According to the United States Courts, annual bankruptcy filings reached over 400,000 in 2021. There are a number of reasons that can be cited behind this total, including rising unemployment and the lasting impacts of the Covid pandemic on the US economy and its citizens.
What is Bankruptcy?
Bankruptcy is a legal proceeding that takes place in which an individual who cannot pay their bills is given a fresh financial start. It is governed by the United States Bankruptcy Code, a federal statute.
As such, the right for an individual or a business to file for bankruptcy in the US is provided by for federal law, with all bankruptcy cases handled by the federal court.
If you file for bankruptcy, you are referred to as a debtor. If you are successful, you may be able to get most, if not all, of your bills wiped out, you can keep your property which otherwise may have been lost to creditors, and you are granted extra time to pay off your bills if you do have a regular income.
There are two forms of bankruptcy in the US – Chapter 7 and Chapter 13. Chapter 7 bankruptcy refers to when an individual files a petition asking the federal court to discharge their debts in exchange for giving up your property. Chapter 13 bankruptcy refers to when an individual files a plan to the federal court showing how they plan to pay off their debts over an extended period. Once they have completed this payment plan, then their unpaid balance on the remaining debt is wiped out.
The central difference between a Chapter 7 and a Chapter 13 bankruptcy is that a Chapter 13 case will allow an individual to keep their property which might otherwise be lost. Chapter 13 bankruptcy cases are most relevant for individuals who may own their own home, have a regular income and are able to eventually catch up on their most important debt repayments.
Are There Any Alternatives to Filing for Bankruptcy?
Yes, there are a number of alternatives to filing for bankruptcy. Alternate forms of debt relief in the US that you may be able to pursue include non-profit credit counseling, debt management plans, debt consolidation and debt settlement.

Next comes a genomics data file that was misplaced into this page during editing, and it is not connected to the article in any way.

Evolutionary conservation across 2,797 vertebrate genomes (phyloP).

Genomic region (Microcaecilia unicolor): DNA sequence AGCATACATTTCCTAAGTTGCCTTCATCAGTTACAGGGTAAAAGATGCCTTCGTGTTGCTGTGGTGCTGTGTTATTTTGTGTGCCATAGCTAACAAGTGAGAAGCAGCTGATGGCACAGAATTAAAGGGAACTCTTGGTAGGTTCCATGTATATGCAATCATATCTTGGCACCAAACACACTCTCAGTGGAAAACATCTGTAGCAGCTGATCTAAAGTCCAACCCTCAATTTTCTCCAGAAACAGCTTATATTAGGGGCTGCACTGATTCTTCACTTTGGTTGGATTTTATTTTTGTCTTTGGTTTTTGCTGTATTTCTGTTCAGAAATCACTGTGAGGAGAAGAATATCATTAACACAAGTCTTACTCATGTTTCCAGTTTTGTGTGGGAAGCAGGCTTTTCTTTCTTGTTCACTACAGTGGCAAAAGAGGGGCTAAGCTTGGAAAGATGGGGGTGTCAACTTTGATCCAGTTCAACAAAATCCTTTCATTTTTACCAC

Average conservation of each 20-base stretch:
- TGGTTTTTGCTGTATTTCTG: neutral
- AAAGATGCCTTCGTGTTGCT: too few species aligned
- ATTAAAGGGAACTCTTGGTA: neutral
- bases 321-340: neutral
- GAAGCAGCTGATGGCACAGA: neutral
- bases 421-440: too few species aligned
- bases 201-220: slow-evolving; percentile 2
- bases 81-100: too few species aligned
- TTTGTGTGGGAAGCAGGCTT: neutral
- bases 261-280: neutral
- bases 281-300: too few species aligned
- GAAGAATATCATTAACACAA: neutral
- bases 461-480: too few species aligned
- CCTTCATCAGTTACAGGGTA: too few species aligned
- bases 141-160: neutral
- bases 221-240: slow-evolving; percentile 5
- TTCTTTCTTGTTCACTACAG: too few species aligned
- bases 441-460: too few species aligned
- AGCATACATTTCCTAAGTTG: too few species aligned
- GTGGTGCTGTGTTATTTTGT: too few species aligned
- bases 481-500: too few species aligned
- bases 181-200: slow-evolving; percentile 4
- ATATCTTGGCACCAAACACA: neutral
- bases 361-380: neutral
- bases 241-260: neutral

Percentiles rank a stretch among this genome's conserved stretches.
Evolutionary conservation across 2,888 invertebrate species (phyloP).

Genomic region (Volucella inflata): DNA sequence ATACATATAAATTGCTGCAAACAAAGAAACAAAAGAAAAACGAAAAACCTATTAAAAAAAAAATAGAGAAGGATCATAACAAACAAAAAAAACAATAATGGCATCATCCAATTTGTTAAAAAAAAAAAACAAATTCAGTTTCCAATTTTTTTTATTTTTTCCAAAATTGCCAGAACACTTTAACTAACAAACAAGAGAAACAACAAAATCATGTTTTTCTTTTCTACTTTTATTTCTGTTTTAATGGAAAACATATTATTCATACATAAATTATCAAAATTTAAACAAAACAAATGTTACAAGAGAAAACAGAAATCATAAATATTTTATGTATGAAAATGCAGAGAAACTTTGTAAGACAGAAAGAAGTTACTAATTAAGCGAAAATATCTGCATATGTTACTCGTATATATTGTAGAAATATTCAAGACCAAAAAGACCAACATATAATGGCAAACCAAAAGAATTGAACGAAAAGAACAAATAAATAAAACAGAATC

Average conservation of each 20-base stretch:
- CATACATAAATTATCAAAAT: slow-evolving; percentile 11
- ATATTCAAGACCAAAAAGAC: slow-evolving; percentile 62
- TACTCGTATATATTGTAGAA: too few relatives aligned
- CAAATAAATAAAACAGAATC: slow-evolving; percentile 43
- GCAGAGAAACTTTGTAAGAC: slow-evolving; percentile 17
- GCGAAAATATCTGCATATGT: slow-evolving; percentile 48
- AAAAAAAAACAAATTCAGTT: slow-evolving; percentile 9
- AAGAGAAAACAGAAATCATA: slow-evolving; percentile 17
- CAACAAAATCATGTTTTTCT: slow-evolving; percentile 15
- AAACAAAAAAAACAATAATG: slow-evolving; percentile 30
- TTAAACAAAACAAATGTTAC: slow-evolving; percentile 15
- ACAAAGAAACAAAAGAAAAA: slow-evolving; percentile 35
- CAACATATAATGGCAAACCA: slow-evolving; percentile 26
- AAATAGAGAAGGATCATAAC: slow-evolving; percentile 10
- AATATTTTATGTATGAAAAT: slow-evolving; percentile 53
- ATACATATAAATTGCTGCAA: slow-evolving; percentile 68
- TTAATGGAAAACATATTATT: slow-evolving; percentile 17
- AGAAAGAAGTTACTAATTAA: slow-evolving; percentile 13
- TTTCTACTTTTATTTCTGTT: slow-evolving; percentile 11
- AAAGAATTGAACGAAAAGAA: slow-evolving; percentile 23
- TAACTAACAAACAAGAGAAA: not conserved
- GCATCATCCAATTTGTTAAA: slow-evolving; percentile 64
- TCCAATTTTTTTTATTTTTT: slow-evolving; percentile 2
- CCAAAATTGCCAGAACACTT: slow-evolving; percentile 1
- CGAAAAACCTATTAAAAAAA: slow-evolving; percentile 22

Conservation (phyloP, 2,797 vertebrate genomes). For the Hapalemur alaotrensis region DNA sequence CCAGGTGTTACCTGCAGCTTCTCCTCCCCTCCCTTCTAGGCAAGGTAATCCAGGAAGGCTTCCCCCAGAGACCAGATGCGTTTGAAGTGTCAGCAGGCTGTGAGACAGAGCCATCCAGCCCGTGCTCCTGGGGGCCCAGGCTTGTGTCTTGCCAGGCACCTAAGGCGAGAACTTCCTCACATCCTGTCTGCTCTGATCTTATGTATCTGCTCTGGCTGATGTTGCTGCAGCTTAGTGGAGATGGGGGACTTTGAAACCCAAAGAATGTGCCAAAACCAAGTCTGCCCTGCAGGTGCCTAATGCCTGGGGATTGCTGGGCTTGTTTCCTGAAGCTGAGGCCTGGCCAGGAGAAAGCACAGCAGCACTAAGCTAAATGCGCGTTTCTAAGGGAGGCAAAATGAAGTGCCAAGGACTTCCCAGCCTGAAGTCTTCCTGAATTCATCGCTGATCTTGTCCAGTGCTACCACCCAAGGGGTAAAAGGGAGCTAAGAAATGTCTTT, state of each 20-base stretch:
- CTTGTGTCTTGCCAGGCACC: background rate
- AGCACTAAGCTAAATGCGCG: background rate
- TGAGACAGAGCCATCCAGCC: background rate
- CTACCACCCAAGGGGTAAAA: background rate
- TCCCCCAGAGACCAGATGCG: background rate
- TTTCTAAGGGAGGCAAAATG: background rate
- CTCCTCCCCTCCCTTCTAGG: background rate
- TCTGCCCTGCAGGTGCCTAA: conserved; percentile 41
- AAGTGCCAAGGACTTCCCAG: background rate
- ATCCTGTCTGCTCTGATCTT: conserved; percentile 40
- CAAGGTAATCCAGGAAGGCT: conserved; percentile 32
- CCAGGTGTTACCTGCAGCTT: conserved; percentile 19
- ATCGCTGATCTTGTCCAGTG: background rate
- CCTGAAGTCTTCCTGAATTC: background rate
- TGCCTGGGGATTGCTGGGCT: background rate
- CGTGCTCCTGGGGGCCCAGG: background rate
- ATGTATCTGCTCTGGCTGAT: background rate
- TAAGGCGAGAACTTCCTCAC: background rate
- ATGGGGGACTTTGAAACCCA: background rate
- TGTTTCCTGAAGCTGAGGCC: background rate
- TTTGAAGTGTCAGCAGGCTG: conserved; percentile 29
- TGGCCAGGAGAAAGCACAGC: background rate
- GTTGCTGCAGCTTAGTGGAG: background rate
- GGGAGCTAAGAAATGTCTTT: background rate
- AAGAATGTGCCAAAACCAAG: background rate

Bankruptcy may not be the best option, and cannot eliminate all debts. For instance, you may not be able to wipe out certain times of student loan debt or unpaid taxes.
It is important to consider the alternatives prior to filing for bankruptcy as declaring it will leave a mark on your credit report for seven to ten years, making it more difficult to borrow money in the future or get a credit card.
What Will it Cost Me to File for Bankruptcy?
It is important to note that there are fees associated with filing for bankruptcy in the US. It costs $335 to file for a Chapter 7 bankruptcy and $410 to file for a Chapter 13 bankruptcy.
If you are unable to pay the fee upfront all at once, then the federal court may allow you to pay it in installments. Furthermore, if your income is extremely low then the filing fee for Chapter 7 may be waived by the federal court altogether.
What Steps do I Need to Follow to File for Bankruptcy?
There are 9 following steps that you must follow in order to successfully file for bankruptcy:
1) Choose which type of bankruptcy you are going to file
You must firstly decide whether you wish to pursue a Chapter 7 or Chapter 13 bankruptcy. Chapter 7 bankruptcy is the most common type.
If you decide to pursue a Chapter 13 bankruptcy, then be aware that this is a more complicated process and may take longer.
2) Hire an attorney
Since bankruptcy cases are granted through US federal courts, you must have an attorney.